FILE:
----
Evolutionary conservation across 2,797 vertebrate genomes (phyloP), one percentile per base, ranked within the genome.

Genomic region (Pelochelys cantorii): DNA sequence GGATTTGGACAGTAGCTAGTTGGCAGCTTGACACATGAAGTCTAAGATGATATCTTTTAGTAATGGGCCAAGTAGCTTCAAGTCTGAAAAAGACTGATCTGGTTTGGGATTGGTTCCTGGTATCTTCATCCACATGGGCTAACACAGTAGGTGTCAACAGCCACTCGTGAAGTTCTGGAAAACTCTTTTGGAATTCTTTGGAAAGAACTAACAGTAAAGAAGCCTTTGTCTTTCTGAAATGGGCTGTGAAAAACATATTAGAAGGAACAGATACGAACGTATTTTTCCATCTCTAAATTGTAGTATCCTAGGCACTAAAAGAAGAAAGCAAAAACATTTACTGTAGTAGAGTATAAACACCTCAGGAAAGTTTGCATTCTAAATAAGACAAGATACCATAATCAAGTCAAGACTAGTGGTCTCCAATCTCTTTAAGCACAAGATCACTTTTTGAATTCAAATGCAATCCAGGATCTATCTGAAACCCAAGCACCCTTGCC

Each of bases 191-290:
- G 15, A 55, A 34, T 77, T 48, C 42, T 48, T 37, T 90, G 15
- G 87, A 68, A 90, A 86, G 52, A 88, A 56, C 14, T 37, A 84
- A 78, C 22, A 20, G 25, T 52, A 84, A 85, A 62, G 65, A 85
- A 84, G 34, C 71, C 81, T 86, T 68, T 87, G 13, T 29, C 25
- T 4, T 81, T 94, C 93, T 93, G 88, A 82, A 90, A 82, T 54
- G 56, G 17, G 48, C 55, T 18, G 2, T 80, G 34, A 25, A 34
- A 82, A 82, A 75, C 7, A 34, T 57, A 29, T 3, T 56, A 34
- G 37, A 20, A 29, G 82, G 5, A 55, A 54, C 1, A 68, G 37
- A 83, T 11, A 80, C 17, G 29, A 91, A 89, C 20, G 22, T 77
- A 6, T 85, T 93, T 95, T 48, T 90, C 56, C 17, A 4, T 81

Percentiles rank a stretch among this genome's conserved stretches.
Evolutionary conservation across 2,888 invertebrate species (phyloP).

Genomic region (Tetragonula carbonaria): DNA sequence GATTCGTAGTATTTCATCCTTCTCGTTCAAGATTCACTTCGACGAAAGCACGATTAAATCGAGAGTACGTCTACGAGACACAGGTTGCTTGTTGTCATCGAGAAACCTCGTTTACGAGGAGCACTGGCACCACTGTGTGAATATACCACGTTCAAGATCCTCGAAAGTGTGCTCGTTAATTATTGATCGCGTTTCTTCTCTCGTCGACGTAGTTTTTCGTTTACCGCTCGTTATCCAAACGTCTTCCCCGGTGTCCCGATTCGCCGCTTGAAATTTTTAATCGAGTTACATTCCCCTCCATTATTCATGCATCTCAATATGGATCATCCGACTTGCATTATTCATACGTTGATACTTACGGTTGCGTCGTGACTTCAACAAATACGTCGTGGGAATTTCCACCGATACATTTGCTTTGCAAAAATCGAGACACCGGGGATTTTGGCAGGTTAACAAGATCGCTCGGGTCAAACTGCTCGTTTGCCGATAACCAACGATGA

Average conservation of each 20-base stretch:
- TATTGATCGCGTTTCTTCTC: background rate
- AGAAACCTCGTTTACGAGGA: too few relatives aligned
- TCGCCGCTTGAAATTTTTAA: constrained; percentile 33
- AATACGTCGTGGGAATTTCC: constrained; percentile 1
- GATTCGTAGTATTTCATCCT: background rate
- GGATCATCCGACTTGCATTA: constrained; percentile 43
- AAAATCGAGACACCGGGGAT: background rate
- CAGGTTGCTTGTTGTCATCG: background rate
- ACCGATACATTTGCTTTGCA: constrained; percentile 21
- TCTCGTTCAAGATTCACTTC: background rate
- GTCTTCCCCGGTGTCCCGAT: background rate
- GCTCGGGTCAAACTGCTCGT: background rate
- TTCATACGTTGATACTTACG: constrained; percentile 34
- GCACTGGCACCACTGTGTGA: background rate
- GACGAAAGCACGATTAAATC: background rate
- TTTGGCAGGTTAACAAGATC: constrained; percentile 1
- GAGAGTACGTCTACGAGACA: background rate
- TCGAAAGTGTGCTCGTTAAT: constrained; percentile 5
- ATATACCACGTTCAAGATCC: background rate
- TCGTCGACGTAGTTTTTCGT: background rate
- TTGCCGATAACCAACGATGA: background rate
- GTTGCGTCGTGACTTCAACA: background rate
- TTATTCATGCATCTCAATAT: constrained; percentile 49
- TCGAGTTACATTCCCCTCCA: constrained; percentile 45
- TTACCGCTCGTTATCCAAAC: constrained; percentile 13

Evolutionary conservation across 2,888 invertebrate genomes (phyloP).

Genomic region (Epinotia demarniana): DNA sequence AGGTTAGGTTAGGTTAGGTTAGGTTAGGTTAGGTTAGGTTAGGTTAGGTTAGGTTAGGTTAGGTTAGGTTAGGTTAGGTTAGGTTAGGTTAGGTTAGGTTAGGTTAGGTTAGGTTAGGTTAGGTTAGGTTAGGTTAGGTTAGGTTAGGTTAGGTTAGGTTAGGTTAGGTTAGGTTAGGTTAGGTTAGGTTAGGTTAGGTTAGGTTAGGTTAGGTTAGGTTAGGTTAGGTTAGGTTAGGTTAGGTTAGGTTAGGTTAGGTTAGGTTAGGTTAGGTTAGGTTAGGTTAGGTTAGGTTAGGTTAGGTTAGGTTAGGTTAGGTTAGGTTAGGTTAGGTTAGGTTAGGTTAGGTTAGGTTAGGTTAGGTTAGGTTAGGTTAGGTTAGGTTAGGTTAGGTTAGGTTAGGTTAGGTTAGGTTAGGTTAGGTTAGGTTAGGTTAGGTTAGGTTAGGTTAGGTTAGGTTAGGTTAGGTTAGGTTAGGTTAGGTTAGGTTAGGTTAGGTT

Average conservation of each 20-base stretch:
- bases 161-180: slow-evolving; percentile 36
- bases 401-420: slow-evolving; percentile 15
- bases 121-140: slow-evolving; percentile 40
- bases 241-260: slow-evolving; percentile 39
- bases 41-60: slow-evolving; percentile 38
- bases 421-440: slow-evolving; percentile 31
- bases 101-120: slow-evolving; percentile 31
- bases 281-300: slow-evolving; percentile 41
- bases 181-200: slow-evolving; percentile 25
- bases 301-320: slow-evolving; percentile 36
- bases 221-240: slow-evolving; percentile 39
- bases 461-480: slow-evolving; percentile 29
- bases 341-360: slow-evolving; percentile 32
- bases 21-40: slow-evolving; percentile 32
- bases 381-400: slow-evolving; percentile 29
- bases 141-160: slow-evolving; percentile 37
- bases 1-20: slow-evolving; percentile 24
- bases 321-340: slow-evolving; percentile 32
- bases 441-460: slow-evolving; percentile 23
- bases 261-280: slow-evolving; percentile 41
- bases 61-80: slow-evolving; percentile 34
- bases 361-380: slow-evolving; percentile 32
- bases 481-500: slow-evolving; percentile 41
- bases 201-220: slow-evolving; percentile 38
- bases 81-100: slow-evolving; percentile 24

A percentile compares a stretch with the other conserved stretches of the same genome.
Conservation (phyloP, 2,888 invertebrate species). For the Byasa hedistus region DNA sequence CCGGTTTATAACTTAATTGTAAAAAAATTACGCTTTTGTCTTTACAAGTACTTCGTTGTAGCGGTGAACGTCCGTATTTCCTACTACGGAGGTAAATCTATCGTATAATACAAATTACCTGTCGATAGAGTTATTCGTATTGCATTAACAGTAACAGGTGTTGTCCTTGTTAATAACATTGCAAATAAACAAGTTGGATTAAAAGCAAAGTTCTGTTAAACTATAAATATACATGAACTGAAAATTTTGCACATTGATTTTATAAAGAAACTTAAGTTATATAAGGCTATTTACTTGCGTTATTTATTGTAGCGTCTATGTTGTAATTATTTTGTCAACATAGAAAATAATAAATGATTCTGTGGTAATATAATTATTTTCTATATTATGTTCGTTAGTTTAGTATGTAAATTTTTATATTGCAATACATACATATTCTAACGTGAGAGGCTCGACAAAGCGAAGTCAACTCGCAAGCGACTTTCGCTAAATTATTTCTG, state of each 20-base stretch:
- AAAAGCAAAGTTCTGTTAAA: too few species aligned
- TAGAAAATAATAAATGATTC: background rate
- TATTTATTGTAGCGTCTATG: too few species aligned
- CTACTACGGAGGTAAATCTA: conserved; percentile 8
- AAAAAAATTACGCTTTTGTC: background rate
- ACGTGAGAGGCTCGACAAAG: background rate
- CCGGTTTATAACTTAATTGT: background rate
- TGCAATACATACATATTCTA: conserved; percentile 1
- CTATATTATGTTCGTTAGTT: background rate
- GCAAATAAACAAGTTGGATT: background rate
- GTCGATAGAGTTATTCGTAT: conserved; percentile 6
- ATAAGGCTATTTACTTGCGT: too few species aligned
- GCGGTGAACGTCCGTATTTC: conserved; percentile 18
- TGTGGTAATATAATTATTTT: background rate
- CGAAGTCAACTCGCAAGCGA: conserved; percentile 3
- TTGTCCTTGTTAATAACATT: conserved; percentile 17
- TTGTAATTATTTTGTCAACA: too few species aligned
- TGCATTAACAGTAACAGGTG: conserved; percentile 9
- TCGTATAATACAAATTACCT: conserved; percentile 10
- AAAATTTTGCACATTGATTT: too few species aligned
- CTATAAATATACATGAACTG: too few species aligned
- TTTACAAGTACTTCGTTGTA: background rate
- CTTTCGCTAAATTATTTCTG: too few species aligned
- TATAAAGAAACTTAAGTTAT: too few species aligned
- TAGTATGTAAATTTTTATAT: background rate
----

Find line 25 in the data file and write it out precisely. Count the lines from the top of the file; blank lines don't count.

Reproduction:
- CAGGTTGCTTGTTGTCATCG: background rate